While we were preparing for these two web analytics sessions, we were lucky enough to be able to talk with colleagues about what they are doing—or not doing. It became clear pretty early in the process that we ’re all over the map in terms of usage and ideas about usage—which is great since it means we have plenty of ideas to explore. Sarah Houghton-Jan, our colleague from San Jose Public Library and author of the Librarian in Black blog, said quite a few things that we’ll review in greater depth next week, but one tidbit that stood out and confirmed what we’ve seen from our own interviews and experience was the following: “You don't hear or read about libraries using web analytics often. Maybe we're all doing it in the closet, secretly, but I doubt it. My guess would be that maybe 10% of libraries actually use that data.” And we didn’t even try to entice her into an exploration of how many are using the data effectively.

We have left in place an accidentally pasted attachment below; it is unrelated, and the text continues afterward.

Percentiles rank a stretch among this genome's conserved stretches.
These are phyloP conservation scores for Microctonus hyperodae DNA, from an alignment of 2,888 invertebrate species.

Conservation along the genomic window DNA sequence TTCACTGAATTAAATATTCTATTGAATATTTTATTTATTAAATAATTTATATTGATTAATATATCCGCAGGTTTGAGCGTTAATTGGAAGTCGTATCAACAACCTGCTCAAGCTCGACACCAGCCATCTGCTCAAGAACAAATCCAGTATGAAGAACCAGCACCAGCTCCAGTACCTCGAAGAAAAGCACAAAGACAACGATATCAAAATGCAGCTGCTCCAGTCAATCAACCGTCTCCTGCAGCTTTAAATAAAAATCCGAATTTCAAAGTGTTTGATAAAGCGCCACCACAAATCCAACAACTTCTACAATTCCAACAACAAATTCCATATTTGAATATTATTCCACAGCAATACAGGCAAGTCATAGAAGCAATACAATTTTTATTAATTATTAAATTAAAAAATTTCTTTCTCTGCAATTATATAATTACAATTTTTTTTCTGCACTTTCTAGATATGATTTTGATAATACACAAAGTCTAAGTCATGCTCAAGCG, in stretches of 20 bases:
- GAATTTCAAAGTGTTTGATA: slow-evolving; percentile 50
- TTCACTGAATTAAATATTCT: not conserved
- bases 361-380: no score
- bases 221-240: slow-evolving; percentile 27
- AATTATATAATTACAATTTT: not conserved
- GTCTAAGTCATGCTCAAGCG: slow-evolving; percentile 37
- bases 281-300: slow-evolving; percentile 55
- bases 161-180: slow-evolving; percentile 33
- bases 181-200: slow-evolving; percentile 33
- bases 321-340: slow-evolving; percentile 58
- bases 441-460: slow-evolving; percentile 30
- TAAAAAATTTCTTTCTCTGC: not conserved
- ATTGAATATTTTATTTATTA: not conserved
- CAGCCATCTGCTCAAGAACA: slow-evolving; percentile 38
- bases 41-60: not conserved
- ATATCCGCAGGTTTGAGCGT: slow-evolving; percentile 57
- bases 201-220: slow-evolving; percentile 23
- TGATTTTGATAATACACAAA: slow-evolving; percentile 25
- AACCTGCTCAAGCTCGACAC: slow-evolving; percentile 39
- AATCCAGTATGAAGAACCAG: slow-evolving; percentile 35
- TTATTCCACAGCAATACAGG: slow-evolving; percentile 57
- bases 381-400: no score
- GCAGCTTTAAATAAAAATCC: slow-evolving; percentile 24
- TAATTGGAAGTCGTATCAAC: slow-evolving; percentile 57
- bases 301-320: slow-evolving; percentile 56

We found ourselves in agreement on an important point we want to be sure isn ’t lost in all of this. Again, quoting Sarah: “I'd suggest starting with web analytics, and then talking with real live users to get answers to the questions that those stats raise for you. I don't think they're an end-all, but just a place to begin.” For those with an interest in really getting to the heart of what web analytics information offers, the process would include checking the data we collect against information from follow-up surveys face to face and online, through focus groups which include library members and guests as well as staff, and other sources. Here’s the key point: web analytics provides raw data; follow-ups help us understand what is driving the behavior the raw data documents. Once we understand the data and the behavior, we’re ready to take actions that make things better for everyone.